Yesterday afternoon I unexpectedly found myself in a debate with a close associate of Richard Dawkins.

It wasn’t the best of circumstances. We were trying to talk to each other around the corner at the end of a bar (a square aspect and Neptunian context). We were both under some emotional stress (her father, my cat). She is the sister of one of my closest friends, but we haven’t seen each other since Reagan’s first term.

She asked what I had been doing for the last 35 years, since she had last seen me. “Well,” I began, “that day I went home and had dinner, I think it was pizza, and then the next day...”

Eventually, she told me that she had just been traveling around the country with Dawkins, and what a wonderful experience it was.

“I think you and I have very different worldviews,” I offered. Part of me didn’t want to get into it, certainly not there. But when pressed, I went on, “Dawkins has that very scientific-materialist reductionism thing going on” (remember, this was no formal debate).

“Oh,” she said, “then your religious?”

“That’s a false dichotomy,” I retorted, a little more willing to engage now that I could feel the blood rising, “it’s not as though there is only a choice between hard materialism and blind religious faith...”

To be fair, she sees it as a battle of science against the kind of fundamentalist religious fantasy that makes up a large minority of America (and a slim majority of its electorate). The country that four decades ago was sending people to the moon now has 46% percent of its population believing that God created the earth, as is, 5,000 years ago. In darkness that deep, the flashlight of science is to be appreciated, no matter how narrow the beam. But that doesn’t mean that it’s okay to reduce the world to modern, scientific materialists and simplistic religious fanatics.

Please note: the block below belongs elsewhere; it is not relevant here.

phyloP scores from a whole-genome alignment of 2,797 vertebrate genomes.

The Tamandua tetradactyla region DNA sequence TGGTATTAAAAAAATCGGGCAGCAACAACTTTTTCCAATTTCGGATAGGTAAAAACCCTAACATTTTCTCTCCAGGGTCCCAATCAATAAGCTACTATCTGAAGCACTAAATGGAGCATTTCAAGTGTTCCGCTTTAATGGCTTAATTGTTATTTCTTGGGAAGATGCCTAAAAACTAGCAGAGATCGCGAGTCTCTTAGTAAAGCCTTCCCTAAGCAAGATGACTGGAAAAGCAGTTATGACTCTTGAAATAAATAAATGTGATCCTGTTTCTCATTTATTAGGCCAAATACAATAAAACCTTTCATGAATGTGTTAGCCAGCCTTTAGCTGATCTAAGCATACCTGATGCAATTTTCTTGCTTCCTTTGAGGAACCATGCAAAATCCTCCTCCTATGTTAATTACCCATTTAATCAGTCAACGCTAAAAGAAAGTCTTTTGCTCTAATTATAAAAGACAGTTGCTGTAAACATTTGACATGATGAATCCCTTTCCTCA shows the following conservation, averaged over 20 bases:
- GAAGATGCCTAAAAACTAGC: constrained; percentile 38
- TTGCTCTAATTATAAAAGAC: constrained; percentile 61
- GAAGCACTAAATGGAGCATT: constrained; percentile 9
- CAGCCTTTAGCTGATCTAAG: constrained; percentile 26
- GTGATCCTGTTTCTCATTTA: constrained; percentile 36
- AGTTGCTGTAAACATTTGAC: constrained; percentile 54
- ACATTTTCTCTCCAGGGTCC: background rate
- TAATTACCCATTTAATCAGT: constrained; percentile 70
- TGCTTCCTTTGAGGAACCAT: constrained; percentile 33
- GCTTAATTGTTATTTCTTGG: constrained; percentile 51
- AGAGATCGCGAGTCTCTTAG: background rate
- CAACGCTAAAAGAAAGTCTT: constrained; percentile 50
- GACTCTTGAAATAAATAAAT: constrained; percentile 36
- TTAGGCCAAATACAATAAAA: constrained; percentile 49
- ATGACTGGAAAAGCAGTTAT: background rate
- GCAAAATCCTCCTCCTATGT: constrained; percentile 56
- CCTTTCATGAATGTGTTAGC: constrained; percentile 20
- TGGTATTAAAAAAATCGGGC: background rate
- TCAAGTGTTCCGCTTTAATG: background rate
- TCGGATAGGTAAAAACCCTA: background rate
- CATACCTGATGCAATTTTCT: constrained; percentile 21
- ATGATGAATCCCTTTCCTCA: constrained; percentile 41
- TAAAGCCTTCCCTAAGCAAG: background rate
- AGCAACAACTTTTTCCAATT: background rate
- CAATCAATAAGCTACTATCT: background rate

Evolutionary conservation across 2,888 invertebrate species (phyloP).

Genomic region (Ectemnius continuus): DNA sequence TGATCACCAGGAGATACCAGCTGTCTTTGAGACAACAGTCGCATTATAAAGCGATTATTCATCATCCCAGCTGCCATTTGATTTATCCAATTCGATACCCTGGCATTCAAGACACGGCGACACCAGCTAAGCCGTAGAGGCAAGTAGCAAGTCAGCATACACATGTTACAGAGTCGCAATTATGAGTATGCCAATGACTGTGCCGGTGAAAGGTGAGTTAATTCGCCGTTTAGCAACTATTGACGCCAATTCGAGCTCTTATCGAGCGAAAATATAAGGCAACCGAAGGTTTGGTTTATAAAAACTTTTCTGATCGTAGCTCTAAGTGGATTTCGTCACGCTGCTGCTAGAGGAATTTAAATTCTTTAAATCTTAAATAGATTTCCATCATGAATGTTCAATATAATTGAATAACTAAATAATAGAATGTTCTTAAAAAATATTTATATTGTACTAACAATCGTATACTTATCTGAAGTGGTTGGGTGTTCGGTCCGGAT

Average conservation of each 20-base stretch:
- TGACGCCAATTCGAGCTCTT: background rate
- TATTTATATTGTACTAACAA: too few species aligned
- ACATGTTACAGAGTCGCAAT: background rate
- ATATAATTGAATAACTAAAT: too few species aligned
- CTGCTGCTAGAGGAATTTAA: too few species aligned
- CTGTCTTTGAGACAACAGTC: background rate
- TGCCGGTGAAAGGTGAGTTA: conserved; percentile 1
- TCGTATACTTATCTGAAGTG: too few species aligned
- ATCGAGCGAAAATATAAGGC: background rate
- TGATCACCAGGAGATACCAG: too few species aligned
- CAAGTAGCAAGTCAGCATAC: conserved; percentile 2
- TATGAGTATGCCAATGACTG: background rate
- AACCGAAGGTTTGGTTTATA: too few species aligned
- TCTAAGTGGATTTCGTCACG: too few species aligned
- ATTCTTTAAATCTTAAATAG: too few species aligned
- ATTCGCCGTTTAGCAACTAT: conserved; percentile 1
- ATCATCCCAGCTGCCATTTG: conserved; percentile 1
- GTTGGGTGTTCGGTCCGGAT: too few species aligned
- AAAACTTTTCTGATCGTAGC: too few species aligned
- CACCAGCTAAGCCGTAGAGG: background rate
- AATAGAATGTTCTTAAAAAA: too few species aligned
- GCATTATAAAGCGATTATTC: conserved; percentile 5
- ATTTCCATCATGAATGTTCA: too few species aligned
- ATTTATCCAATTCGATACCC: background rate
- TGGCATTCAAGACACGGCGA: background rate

At one point, I used my favorite line (you can find it in my book, Integral Astrology): “The problem is that most religious people have a high school knowledge of science, and most scientists have a kindergarten knowledge of spirituality.”

We went on for a while. I talked about consciousness, and morphic fields. She talked about DNA and RNA. As is to be expected, no one convinced anyone of anything. I wasn’t even looking to prove a point, really, so much as to find a judo move that would land her on her philosophical backside.

I found no such move. Looking back, I might have chosen a different angle here and there, and my choice of evidence could have been better (because of course the question of evidence was key for her). But the problem was that I couldn’t really put forth much in the way of ideas, because I had to continually fight my way out of the religious fundamentalist box she kept trying to construct around me. She was so sure she already knew what I had to say that I couldn’t say much without refuting her assumptions. When someone is so sure that the argument is this-or-that, black-or-white, it’s very hard to be heard above that noise.

Oh, and that black-and-white, with-us-or-against-us thing? That’s fundamentalist thinking.

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